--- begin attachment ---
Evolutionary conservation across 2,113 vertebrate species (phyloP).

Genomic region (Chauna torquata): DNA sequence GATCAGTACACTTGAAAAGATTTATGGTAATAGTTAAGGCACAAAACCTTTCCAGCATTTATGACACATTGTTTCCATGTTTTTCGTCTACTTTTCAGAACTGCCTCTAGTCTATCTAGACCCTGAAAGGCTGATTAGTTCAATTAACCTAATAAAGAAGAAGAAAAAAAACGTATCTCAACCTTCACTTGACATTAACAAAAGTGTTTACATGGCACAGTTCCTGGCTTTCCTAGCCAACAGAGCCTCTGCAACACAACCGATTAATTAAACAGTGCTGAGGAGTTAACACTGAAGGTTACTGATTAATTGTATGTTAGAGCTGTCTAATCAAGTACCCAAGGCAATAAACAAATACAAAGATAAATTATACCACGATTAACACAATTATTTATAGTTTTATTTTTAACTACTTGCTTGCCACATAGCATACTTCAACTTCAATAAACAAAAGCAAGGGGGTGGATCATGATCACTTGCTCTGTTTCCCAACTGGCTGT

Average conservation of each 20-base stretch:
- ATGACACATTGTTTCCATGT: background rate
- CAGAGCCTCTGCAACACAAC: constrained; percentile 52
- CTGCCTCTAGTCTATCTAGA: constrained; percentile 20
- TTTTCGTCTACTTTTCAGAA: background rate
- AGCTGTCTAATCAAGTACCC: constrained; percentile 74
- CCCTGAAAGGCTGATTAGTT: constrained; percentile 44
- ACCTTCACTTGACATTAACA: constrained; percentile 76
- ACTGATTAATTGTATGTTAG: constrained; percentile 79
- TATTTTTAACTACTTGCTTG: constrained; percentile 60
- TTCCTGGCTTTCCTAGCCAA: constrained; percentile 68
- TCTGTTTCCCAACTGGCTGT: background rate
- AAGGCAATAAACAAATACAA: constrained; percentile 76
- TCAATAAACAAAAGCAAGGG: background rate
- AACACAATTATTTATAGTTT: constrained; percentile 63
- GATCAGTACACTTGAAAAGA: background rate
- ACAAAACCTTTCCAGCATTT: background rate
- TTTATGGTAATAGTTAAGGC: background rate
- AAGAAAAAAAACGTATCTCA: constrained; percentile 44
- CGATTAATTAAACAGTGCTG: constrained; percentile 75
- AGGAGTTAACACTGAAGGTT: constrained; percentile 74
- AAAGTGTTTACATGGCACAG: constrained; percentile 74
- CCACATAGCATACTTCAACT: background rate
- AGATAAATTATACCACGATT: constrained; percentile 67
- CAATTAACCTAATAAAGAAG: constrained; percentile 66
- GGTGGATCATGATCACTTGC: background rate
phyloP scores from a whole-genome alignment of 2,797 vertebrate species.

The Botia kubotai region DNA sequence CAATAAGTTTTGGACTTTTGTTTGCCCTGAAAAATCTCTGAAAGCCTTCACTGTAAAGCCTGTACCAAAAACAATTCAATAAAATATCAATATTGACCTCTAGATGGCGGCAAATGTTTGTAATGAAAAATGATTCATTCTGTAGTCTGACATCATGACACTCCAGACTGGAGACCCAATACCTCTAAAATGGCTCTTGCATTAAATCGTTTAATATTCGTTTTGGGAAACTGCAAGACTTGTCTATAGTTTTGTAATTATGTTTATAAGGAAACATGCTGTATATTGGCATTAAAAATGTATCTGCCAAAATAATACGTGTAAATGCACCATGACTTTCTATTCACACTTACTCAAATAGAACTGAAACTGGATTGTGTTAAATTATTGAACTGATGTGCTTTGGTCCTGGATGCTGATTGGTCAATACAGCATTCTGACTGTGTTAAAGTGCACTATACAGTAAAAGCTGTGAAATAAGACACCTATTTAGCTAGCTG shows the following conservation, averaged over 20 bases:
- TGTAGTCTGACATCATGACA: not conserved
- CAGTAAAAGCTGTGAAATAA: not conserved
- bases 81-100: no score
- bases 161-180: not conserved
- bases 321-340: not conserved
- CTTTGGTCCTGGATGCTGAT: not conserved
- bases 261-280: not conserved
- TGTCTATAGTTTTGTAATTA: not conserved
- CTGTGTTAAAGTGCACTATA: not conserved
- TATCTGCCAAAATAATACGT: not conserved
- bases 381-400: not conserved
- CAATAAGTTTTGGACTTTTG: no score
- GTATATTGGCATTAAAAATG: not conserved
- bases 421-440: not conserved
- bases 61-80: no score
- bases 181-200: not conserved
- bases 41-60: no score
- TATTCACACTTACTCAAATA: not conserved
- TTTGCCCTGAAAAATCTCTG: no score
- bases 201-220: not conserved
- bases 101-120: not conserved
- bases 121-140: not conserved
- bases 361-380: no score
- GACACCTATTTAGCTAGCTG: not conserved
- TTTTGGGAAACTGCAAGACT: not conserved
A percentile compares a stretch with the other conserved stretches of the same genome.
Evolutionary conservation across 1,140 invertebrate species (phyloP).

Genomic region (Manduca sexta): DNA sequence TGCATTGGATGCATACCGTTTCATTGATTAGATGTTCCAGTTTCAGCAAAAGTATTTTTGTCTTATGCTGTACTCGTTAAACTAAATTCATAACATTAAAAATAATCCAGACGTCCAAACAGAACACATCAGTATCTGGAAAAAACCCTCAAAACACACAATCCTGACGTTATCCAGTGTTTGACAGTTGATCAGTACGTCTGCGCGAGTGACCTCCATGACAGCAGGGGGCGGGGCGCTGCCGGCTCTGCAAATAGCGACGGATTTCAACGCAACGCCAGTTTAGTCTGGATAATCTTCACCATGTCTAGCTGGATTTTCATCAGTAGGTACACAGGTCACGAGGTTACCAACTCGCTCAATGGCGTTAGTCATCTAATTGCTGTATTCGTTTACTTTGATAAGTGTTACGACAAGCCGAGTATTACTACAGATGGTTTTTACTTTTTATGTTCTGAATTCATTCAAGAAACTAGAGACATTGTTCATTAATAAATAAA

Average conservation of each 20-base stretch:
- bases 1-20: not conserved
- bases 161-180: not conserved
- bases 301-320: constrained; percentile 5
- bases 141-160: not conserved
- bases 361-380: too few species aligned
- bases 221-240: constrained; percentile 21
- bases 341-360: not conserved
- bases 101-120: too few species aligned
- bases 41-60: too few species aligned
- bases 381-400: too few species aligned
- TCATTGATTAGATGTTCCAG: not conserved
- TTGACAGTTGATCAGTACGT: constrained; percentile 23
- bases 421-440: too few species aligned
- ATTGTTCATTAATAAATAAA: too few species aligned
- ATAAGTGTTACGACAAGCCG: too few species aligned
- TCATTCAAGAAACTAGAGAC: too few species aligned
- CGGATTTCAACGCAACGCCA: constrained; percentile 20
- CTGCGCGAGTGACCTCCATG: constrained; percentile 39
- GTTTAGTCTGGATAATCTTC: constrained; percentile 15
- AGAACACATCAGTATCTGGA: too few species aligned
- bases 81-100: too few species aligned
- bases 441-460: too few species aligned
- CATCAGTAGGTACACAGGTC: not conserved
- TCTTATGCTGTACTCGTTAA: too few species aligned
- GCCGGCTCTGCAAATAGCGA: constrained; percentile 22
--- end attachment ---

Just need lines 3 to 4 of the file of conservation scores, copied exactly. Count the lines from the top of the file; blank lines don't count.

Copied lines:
Average conservation of each 20-base stretch:
- ATGACACATTGTTTCCATGT: background rate